The following are some proactive recommendations to assist you during your child’s career planning.

Determine their strengths.

 Make a list of the things your child enjoys doing. Also, try to help them participate in self-discovery activities designed to help identify strengths and areas of opportunity. Self-assessment tests or aptitude tests are a great place to start.

Evaluate their academic performance.

Report cards and school transcripts are great indicators of a student’s strengths. Look for subjects your child is particularly good in and talk to their teachers and counselors, as they can help you evaluate their strengths and challenges.

Encourage extra curricular activities.

Hobbies and extra curricular activities are a great way to stimulate a child’s curiosity and drive. Sometimes, learning comes easier within a fun and informal setting. Find out which extra curricular activities your child enjoys most and why.

Take them to work.

Exposing children to a real work environment can be very beneficial in their career path search. Take your child to your workplace and show them what your everyday duties consist of. Interacting with professionals and being immersed in their everyday activities can help a young student decide if that’s the kind of work environment they aspire to or not.

Explore new subjects and/or careers.

Encourage your child to watch documentaries, attend seminars or take an introductory class on subjects they are interested in. If their high school offers vocational classes in areas of interest, encourage them to enroll and get hands-on experience. Our student ambassadors can also help find the resources you need to help your child through their search.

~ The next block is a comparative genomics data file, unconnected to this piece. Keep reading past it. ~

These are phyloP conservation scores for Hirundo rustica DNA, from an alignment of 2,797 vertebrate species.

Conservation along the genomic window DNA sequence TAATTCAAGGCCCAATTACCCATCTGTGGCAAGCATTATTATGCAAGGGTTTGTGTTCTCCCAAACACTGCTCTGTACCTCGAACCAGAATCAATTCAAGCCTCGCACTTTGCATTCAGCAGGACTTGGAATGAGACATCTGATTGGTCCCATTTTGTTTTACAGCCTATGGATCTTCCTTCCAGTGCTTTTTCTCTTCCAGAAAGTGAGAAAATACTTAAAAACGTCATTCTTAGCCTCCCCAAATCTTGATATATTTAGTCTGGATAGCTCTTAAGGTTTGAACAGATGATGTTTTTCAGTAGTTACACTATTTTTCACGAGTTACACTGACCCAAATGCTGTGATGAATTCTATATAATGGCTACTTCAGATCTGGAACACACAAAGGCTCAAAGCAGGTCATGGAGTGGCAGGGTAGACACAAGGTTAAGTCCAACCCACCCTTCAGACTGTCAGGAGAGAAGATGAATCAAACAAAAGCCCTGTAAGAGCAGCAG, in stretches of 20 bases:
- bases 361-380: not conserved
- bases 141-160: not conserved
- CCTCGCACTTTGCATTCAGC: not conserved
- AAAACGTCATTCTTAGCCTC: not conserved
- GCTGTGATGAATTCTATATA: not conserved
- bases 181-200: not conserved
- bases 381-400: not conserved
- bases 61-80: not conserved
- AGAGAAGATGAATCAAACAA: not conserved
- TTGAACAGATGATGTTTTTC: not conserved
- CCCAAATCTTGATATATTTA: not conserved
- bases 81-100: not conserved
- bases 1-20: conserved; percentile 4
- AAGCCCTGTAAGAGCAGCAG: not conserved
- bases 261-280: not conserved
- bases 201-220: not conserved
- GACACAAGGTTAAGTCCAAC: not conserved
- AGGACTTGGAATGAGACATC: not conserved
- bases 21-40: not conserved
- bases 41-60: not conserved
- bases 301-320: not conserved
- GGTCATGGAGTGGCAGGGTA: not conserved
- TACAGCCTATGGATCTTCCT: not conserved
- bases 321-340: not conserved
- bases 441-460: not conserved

Encourage early advisement.

Have your child discuss career options with school counselors or an advisor at the college they are considering attending. Mentors are also a great source of guidance and inspiration. Ask your child’s school for mentoring opportunities or check our mentorship section.

Ask the hard questions:

Help your child make well-informed career decisions by helping them answer the following questions:

  • What will I do in a typical workday?
  • What preparation/education do I need?
  • Where can I get training for this career?
  • Will there be jobs available in the future, when I complete my training?
  • How much does this job pay?
  • What knowledge and skills are used in this work?
  • Are these knowledge and skill areas in which I am already strong, or will I need additional development? How do I get that development?
  • What are the opportunities for advancement in this career?
  • Is the work environment (indoors/outdoors, office/factory, groups/alone) one in which I work best?
  • Does the work require physical activity, and am I willing and able to perform at the level required?

Help your child to make career decisions